DNase Treatment and DNA Quantification

To a 100 μL of OMV sample, 2 μL of DNase [13 units (U)/μL] was added to a final concentration of 2 U to treat the external DNA of OMV. This sample was stored at 37°C for 30 min, followed by DNase deactivation by heating the sample at 80°C for 10 min. Later, OMV DNA was extracted from DNase treated and untreated OMVs using the Isoplant-II DNA extraction kit according to the manufacturer’s instructions. The extracted DNA was quantified by using a NanoDrop UV-Vis spectrophotometer (Thermo Scientific NanoDrop 2000, Japan).

Lipidomics and Proteomic Analysis

This study compared the lipid profiles of Inner membrane (IM), Outer membrane (OM), and OMVs. For IM and OM, the cell membrane was extracted by physical disruption using a bead shocker (MB3000, Yasui Kikai, Japan). Initially, cell pellets were collected from a 500 mL culture and stored at −80°C until further use. The pellet was then resuspended and washed in 20 mM Tris–HCL pH-8 buffer by centrifugation at 7,800 rpm for 10 min at 4°C, and the pellet weight was measured. Sterilized zirconium beads (0.1 mm) were added to the pellet in a 1: 2 (w/w) cells to beads ratio and resuspended in 15 mL. The cell and bead mixture was transferred to the bead shocker tube and cells were broken for 20 min at full speed (2,700 rpm, 30 s on time, 30 s OFF time, seven cycles). Beaded cells were placed on ice to allow the beads to settle down at the bottom, and centrifuged at 7,800 rpm for 15 min at 4°C to remove the cell debris. The bead-free supernatant was further centrifuged at low speed (2,000 rpm, 10 min at 4°C) to remove cell debris and repeated twice. Cell-free extract (supernatant) was transferred to an ultracentrifuge tube (15 mL in each tube). Cell envelopes were obtained from the supernatant after centrifugation at 12,000 × g for 1 h at 4°C in a Hitachi-type S50A-2130 rotor. The cells were washed with Tris-buffer and the cell envelope fraction (1 mL suspension) was loaded onto a discontinuous sucrose gradient [1 mL each of 55, 50, 40, and 30% (w/w) sucrose] and centrifuged in a Hitachi-type S50ST-2069 rotor for 12 h at 16,000 g. Cell walls were isolated from middle fractions. OM and IM membrane fractions were confirmed by SDS–polyacrylamide gel electrophoresis, with proteins stained by Gel Code Blue Safe Protein Stain (Thermo Fisher Scientific).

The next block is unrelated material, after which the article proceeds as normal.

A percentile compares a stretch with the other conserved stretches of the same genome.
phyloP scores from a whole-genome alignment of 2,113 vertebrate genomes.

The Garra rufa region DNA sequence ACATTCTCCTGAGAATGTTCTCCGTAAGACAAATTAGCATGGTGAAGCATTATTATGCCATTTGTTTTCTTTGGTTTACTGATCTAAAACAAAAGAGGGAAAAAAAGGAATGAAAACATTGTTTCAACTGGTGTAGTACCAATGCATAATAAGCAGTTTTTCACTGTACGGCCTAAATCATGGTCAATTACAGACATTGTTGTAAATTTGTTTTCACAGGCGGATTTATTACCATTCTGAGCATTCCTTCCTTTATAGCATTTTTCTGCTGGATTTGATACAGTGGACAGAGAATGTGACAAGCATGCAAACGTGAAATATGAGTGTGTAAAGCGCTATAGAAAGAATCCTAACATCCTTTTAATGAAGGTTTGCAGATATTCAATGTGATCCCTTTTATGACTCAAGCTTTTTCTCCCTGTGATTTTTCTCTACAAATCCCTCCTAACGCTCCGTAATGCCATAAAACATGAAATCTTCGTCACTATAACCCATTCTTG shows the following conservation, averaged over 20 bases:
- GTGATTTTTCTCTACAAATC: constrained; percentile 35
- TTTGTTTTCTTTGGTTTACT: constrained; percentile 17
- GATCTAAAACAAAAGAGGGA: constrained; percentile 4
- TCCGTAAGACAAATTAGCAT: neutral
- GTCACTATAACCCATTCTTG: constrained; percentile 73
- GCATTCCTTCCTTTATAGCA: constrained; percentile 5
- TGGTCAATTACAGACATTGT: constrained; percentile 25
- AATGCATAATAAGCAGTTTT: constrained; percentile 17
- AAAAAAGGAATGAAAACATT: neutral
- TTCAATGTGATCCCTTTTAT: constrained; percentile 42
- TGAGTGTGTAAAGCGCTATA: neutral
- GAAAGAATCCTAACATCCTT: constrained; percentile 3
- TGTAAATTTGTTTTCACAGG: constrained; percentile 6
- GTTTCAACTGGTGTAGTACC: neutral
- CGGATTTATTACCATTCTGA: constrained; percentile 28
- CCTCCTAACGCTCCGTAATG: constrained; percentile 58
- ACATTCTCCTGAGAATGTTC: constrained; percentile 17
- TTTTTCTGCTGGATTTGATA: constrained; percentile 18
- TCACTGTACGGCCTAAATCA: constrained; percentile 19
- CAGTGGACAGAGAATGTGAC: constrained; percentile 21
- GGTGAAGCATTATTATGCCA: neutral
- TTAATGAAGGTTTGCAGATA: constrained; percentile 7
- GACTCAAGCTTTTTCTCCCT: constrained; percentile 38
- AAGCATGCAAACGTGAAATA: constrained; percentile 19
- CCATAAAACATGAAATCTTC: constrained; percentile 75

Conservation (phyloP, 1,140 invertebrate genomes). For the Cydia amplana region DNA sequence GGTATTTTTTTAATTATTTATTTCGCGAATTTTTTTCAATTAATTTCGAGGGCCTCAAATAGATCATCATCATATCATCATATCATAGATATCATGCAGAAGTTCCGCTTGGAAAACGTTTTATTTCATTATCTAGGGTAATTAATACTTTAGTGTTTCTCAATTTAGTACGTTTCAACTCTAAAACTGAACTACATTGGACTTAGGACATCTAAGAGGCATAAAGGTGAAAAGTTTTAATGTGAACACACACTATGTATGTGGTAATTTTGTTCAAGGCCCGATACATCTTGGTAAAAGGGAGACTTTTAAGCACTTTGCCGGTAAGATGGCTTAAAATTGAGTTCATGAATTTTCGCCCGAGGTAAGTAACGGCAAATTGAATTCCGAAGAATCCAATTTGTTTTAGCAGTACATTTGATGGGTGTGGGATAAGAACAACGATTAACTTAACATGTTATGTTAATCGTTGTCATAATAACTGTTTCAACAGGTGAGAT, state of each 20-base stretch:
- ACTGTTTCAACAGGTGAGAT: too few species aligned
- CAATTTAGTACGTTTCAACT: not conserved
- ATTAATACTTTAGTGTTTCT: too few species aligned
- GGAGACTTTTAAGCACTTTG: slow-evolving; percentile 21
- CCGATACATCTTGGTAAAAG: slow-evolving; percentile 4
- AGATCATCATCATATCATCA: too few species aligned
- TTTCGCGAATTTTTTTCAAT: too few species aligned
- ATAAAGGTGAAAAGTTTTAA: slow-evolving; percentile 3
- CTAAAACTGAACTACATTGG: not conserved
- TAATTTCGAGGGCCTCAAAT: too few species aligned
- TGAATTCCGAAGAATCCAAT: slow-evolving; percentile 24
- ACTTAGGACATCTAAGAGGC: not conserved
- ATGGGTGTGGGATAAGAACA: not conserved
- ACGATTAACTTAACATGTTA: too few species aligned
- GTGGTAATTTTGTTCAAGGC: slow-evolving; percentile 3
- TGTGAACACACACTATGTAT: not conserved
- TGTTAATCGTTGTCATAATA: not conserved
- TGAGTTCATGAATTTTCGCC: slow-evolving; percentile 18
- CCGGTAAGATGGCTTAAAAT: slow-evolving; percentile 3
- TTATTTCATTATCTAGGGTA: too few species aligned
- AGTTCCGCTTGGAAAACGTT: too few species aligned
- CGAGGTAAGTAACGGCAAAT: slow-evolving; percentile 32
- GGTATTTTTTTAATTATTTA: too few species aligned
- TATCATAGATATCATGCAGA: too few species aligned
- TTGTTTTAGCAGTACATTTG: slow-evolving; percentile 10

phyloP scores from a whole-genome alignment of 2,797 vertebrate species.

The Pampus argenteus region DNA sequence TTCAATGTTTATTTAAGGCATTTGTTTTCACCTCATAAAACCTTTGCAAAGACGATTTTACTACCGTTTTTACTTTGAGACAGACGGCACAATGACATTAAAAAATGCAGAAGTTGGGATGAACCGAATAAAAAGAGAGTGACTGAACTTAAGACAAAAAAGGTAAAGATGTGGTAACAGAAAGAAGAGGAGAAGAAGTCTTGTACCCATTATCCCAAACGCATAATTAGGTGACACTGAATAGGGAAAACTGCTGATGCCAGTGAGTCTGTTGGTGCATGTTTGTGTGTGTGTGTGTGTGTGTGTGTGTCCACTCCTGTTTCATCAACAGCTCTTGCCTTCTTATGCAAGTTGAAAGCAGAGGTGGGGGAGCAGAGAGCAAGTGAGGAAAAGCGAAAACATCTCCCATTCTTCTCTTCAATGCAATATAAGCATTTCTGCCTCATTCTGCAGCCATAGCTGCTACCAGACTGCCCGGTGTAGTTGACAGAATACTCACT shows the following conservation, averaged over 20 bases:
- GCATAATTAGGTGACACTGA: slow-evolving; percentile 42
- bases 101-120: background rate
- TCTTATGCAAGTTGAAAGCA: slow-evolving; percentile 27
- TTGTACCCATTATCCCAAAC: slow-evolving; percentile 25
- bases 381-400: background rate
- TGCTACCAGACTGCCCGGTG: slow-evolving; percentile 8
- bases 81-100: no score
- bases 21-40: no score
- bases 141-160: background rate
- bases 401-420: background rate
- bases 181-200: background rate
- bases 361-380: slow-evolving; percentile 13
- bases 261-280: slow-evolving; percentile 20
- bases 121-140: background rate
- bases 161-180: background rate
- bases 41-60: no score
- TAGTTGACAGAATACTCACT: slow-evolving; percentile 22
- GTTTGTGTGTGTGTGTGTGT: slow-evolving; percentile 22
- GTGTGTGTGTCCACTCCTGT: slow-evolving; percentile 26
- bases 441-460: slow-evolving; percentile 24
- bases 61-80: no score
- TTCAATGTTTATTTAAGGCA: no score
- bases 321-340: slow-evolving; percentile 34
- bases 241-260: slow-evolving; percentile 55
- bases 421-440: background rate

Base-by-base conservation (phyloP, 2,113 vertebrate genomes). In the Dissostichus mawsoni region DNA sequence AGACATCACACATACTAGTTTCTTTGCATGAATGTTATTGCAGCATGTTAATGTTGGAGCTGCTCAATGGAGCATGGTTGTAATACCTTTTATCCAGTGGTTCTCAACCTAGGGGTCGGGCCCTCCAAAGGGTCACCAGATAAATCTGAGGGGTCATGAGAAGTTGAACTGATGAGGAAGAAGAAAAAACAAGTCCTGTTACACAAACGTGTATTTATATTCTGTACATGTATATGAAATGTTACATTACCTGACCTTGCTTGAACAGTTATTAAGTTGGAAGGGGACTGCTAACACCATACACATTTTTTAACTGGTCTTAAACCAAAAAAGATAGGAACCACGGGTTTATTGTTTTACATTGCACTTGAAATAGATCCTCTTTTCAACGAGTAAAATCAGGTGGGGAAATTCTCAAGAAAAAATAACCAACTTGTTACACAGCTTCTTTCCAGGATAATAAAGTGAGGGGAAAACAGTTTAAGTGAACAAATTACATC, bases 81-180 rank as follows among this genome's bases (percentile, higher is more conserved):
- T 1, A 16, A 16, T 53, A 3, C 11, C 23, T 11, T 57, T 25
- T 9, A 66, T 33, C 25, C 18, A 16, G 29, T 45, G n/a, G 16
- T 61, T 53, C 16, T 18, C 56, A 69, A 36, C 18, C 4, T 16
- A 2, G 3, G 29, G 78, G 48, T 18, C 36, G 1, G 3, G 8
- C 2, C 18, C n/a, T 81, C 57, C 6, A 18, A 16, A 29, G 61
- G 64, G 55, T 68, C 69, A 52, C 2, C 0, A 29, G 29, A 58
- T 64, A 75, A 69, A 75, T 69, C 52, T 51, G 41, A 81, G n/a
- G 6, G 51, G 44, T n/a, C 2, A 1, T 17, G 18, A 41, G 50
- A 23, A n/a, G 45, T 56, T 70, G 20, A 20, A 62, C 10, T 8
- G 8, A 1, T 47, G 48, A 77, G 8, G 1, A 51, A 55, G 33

For lipidome analysis, the bacterial OMV solution was washed with water and transferred to a test tube. Two milliliters of methanol and 2 mL of chloroform were added, and the mixture was shaken for 30 s. The mixture was centrifuged at 3,000 rpm for 5 min, and then the lower layer (organic layer) was transferred to a new tube. Further, 2 mL of chloroform was added to the residue in the upper layer, shaken for 30 s, centrifuged at 3,000 rpm for 5 min, and then transferred to the lower layer in the first test tube in duplicate. The organic layer was dehydrated under a stream of nitrogen. The residue was reconstituted with dichloromethane/methanol (0.5 mL of, 4/1, v/v) to prepare analytical samples. Chromatographic separation of phospholipids was achieved on an Inertsil SIL-100A column (250 mm length × 2.1 mm id, 3 μm, GL Sciences Inc., Tokyo, Japan). Eluent A was a 90% methanol solution containing 0.1% ammonia, and eluent B was dichloromethane. Separation was performed by gradient elution at a flow rate of 0.5 mL/min with a Nexera UHPLC system (Shimadzu Corporation, Tokyo, Japan) and eluted with linear gradients from 93% eluent B (0 to 3.5 min), 93 to 74% B (3.5 to 9.0 min), 74 to 25% B (9.0 to 11.0 min), 25% B (held for 5 min), and 93% B (0.1 min, held for 6 min). Detection was conducted on a Triple Quad5500 mass spectrometer (SCIEX, Framingham, United States) with electrospray ionization. A Positive ion–mode precursor ion scan was used for PC with a target ion of m/z 184. A Positive ion–mode neutral loss scan was used for PE, PS, and PG with target ions of m/z 141, 185, and 172, respectively. Negative ion–mode precursor ion scans were used for PA and PI with target ions of m/z 153 and 241, respectively. Quantitation plots of each phospholipid peak area versus the concentration of phospholipids in standard solution were constructed using Analyst 1.7. and least squares linear regression was applied to the data. Concentrations of phospholipids in the analysis samples were calculated using the quantitation plots. The composition ratio of the sum of the alkyl chain lengths and the sum of the degrees of unsaturation of the fatty acids was calculated. OMV proteins at different growth phases were checked using SDS–polyacrylamide gel electrophoresis, with proteins stained by colloidal Coomassie blue (Thermo Fisher Scientific) (Neuhoff et al., 1988).


OMVs Production by Capnocytophaga ochracea